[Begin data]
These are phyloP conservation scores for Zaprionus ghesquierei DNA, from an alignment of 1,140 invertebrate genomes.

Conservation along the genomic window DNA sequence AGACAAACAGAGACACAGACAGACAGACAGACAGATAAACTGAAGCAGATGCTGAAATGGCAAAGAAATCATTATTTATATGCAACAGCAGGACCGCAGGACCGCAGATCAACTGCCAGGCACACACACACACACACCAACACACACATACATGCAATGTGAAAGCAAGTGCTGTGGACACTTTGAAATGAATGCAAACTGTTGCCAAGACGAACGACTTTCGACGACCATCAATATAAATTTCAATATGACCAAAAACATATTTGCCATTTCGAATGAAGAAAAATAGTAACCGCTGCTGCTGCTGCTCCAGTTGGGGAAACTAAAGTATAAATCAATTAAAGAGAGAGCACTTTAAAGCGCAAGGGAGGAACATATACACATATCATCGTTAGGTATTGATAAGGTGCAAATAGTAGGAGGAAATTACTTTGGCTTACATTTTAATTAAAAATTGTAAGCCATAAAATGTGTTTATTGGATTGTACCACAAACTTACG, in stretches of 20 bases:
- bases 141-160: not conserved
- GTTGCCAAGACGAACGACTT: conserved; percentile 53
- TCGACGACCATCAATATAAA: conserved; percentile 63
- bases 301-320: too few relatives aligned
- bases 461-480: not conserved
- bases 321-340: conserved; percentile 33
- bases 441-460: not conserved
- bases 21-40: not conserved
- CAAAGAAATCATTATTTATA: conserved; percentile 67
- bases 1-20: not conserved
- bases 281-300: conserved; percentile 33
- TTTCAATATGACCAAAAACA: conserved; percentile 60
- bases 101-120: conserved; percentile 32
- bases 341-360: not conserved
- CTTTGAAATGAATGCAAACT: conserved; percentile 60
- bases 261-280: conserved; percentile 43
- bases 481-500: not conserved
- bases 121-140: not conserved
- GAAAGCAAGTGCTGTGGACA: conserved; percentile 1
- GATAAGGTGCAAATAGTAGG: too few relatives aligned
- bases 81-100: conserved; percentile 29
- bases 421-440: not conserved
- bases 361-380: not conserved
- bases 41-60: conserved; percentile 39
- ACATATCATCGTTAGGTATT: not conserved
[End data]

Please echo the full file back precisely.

These are phyloP conservation scores for Zaprionus ghesquierei DNA, from an alignment of 1,140 invertebrate genomes.

Conservation along the genomic window DNA sequence AGACAAACAGAGACACAGACAGACAGACAGACAGATAAACTGAAGCAGATGCTGAAATGGCAAAGAAATCATTATTTATATGCAACAGCAGGACCGCAGGACCGCAGATCAACTGCCAGGCACACACACACACACACCAACACACACATACATGCAATGTGAAAGCAAGTGCTGTGGACACTTTGAAATGAATGCAAACTGTTGCCAAGACGAACGACTTTCGACGACCATCAATATAAATTTCAATATGACCAAAAACATATTTGCCATTTCGAATGAAGAAAAATAGTAACCGCTGCTGCTGCTGCTCCAGTTGGGGAAACTAAAGTATAAATCAATTAAAGAGAGAGCACTTTAAAGCGCAAGGGAGGAACATATACACATATCATCGTTAGGTATTGATAAGGTGCAAATAGTAGGAGGAAATTACTTTGGCTTACATTTTAATTAAAAATTGTAAGCCATAAAATGTGTTTATTGGATTGTACCACAAACTTACG, in stretches of 20 bases:
- bases 141-160: not conserved
- GTTGCCAAGACGAACGACTT: conserved; percentile 53
- TCGACGACCATCAATATAAA: conserved; percentile 63
- bases 301-320: too few relatives aligned
- bases 461-480: not conserved
- bases 321-340: conserved; percentile 33
- bases 441-460: not conserved
- bases 21-40: not conserved
- CAAAGAAATCATTATTTATA: conserved; percentile 67
- bases 1-20: not conserved
- bases 281-300: conserved; percentile 33
- TTTCAATATGACCAAAAACA: conserved; percentile 60
- bases 101-120: conserved; percentile 32
- bases 341-360: not conserved
- CTTTGAAATGAATGCAAACT: conserved; percentile 60
- bases 261-280: conserved; percentile 43
- bases 481-500: not conserved
- bases 121-140: not conserved
- GAAAGCAAGTGCTGTGGACA: conserved; percentile 1
- GATAAGGTGCAAATAGTAGG: too few relatives aligned
- bases 81-100: conserved; percentile 29
- bases 421-440: not conserved
- bases 361-380: not conserved
- bases 41-60: conserved; percentile 39
- ACATATCATCGTTAGGTATT: not conserved